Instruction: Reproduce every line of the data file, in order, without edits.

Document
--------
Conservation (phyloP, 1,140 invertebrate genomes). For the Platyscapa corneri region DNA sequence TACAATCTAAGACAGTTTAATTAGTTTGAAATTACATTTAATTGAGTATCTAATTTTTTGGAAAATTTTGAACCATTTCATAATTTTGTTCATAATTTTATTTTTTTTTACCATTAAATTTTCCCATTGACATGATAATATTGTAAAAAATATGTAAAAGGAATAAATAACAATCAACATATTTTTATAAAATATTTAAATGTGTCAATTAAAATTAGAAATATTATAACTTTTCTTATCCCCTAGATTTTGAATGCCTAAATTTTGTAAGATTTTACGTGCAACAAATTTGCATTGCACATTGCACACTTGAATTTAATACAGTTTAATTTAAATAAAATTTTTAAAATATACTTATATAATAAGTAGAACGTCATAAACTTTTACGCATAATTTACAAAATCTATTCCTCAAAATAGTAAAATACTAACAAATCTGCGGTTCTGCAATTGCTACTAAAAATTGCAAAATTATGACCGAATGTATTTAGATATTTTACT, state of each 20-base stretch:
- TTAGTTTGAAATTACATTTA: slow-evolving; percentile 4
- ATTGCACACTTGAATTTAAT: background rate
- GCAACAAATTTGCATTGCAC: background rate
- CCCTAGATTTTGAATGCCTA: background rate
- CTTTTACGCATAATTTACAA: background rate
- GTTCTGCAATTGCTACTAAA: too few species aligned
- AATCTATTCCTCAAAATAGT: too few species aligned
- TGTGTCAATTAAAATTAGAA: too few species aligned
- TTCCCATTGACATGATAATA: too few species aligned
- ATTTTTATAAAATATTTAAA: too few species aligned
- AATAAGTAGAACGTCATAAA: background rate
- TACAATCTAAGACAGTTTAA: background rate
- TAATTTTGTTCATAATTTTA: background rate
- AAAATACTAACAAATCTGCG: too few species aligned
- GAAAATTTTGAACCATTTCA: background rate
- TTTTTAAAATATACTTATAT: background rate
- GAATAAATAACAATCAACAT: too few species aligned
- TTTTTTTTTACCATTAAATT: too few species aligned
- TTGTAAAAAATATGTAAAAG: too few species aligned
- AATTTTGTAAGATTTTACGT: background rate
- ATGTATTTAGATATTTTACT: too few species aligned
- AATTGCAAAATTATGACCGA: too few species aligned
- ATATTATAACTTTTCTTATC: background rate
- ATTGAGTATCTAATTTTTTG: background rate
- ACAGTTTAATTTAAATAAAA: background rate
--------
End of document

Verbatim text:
Conservation (phyloP, 1,140 invertebrate genomes). For the Platyscapa corneri region DNA sequence TACAATCTAAGACAGTTTAATTAGTTTGAAATTACATTTAATTGAGTATCTAATTTTTTGGAAAATTTTGAACCATTTCATAATTTTGTTCATAATTTTATTTTTTTTTACCATTAAATTTTCCCATTGACATGATAATATTGTAAAAAATATGTAAAAGGAATAAATAACAATCAACATATTTTTATAAAATATTTAAATGTGTCAATTAAAATTAGAAATATTATAACTTTTCTTATCCCCTAGATTTTGAATGCCTAAATTTTGTAAGATTTTACGTGCAACAAATTTGCATTGCACATTGCACACTTGAATTTAATACAGTTTAATTTAAATAAAATTTTTAAAATATACTTATATAATAAGTAGAACGTCATAAACTTTTACGCATAATTTACAAAATCTATTCCTCAAAATAGTAAAATACTAACAAATCTGCGGTTCTGCAATTGCTACTAAAAATTGCAAAATTATGACCGAATGTATTTAGATATTTTACT, state of each 20-base stretch:
- TTAGTTTGAAATTACATTTA: slow-evolving; percentile 4
- ATTGCACACTTGAATTTAAT: background rate
- GCAACAAATTTGCATTGCAC: background rate
- CCCTAGATTTTGAATGCCTA: background rate
- CTTTTACGCATAATTTACAA: background rate
- GTTCTGCAATTGCTACTAAA: too few species aligned
- AATCTATTCCTCAAAATAGT: too few species aligned
- TGTGTCAATTAAAATTAGAA: too few species aligned
- TTCCCATTGACATGATAATA: too few species aligned
- ATTTTTATAAAATATTTAAA: too few species aligned
- AATAAGTAGAACGTCATAAA: background rate
- TACAATCTAAGACAGTTTAA: background rate
- TAATTTTGTTCATAATTTTA: background rate
- AAAATACTAACAAATCTGCG: too few species aligned
- GAAAATTTTGAACCATTTCA: background rate
- TTTTTAAAATATACTTATAT: background rate
- GAATAAATAACAATCAACAT: too few species aligned
- TTTTTTTTTACCATTAAATT: too few species aligned
- TTGTAAAAAATATGTAAAAG: too few species aligned
- AATTTTGTAAGATTTTACGT: background rate
- ATGTATTTAGATATTTTACT: too few species aligned
- AATTGCAAAATTATGACCGA: too few species aligned
- ATATTATAACTTTTCTTATC: background rate
- ATTGAGTATCTAATTTTTTG: background rate
- ACAGTTTAATTTAAATAAAA: background rate